Active Layer at the Soil Surface
The arctic soil is so cold that the ground beneath the tundra surface remains frozen all year.
This permanently frozen ground is called permafrost. Each summer, when the sun warms the
tundra surface, the top few inches of soil thaw. This melted part is called the active
layer. Plant roots grow within the active layer, and insects burrow here.
Beneath the tundra in the northern part of the Arctic Refuge, the active layer thaws to about
18 inches (about half a meter) below the surface. Farther south, the active layer thaws deeper.
The active layer also thaws deeper beneath lakes, rivers, and roads because the water and bare
soil absorb and hold more summer heat.
This web page includes:
Steps showing the thawing and freezing cycle:
Under the tundra in the northern part of the Arctic Refuge, the active layer begins to thaw
after the winter snows melt in early summer. Snow can fall in any month, but it doesn't usually
stay on the ground until September. What date do you think the active layer is melted deepest?
You may be surprized...
Here's how the active layer changes throughout the year (These dates are averages. The
actual dates on any year may be slightly earlier or later.):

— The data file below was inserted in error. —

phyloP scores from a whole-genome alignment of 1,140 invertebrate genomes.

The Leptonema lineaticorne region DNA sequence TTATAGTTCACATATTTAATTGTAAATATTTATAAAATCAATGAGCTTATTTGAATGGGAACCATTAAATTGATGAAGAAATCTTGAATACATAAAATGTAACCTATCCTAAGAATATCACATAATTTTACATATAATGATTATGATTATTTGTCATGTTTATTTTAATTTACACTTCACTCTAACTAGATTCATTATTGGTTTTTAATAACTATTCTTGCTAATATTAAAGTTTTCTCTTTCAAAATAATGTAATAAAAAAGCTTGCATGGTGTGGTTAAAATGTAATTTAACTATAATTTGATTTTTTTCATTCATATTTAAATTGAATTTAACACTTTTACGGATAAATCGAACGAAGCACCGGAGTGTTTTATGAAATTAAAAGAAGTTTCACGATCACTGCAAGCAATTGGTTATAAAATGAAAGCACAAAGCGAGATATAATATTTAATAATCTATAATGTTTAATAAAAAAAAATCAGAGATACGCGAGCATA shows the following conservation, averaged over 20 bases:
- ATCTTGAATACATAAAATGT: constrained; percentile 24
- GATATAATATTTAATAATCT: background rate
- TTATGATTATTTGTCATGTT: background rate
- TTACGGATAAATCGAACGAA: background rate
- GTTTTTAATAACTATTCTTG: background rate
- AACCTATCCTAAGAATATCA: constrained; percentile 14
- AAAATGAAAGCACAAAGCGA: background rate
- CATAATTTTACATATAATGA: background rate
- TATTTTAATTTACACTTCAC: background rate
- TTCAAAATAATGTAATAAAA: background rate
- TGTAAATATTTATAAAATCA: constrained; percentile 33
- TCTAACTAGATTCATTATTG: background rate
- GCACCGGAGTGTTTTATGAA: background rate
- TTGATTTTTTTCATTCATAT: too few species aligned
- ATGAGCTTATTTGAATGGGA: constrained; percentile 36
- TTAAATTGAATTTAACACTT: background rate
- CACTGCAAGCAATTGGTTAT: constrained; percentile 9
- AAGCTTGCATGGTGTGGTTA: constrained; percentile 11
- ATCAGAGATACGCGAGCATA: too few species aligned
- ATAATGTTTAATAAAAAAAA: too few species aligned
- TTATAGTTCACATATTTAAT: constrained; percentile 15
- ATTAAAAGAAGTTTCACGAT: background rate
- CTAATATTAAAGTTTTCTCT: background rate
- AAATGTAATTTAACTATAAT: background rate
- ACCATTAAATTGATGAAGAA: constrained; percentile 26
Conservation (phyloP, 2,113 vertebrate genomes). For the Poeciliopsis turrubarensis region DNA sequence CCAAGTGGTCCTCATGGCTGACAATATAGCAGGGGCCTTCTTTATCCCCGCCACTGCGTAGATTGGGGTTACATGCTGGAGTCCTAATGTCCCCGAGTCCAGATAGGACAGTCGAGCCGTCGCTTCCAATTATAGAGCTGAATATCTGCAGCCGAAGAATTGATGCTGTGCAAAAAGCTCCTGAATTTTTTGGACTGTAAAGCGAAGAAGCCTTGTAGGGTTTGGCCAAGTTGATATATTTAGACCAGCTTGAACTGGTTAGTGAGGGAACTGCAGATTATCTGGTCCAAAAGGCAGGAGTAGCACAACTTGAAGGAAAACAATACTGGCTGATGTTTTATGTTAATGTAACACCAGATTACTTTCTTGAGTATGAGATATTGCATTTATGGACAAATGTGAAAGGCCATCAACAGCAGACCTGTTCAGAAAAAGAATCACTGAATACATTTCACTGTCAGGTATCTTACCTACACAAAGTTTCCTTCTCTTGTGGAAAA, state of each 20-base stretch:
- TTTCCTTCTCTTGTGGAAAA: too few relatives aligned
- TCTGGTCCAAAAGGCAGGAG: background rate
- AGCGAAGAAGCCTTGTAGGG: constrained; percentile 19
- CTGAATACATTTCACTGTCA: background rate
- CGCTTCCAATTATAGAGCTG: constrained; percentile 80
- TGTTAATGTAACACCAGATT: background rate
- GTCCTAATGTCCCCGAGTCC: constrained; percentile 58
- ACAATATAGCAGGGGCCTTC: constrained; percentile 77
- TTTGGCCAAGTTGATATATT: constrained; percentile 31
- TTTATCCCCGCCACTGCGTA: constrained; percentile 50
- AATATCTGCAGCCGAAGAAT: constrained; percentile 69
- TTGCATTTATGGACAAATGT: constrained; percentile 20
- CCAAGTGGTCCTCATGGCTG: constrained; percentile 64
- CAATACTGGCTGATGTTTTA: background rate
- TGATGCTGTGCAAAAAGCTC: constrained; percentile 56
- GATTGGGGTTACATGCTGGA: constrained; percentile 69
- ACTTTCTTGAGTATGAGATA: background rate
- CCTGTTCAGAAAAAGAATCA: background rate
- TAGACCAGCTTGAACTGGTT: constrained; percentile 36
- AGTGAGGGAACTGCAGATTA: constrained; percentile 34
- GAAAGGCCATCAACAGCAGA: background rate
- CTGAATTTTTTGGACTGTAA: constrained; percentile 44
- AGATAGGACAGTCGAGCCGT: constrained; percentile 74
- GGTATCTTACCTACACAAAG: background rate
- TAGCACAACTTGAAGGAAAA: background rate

On May 15, the tundra soil is still buried under winter snow, and the active layer is completely frozen.
By June 1, the snow has begun to melt, but the active layer remains frozen.
On June 15, the active layer is already thawed half way (50%) to its maximum depth. It is about 9 inches (23 cm) deep. The sun remains above the horizon for 24 hours each day, and plants are producing new growth.
By July 1, the active layer has thawed to 75% of its total depth. It is about 13.5 inches (34.5 cm) deep.
On July 15, the active layer has thawed to 85% of its total depth. It is about 15 inches (38 cm) deep.
On August 1, the active layer has thawed to 90% of its total depth. It is about 16 inches (40.5 cm) deep.
By August 15, the active layer has thawed to 92%
of its total depth. It is about 16.5 inches (42 cm) deep. Autumn has come to the tundra. The air
is cooler, and plants are finishing their growth for the year.
On September 1, the active layer has thawed to 94%
of its total depth. It is about 16.75 inches (42.5 cm) deep. Air temperatures are now below
freezing, and the soil surface begins to refreeze.
On September 15, the active layer has thawed to
96% of its total depth. It is about 17.25 inches (43.25 cm) deep. The soil surface continues to
freeze down into the active layer.
By October 1, the active layer has thawed to 98%
of its total depth. It is about 17.75 inches (44.5 cm) deep.
On October 15, the active layer has thawed to its
maximum depth of 18 inches (about 45.5 cm). The soil above it is refreezing rapidly. Did you
guess that the active layer would reach its maximum depth in mid October?
By November 1, there is just a narrow region above the base of the active layer that is not frozen.
By November 15, the active layer has completely frozen, and will remain this way until early summer.
Animation of the cycle:
in animation (watch the base of the
active layer carefully):
September 12, 2008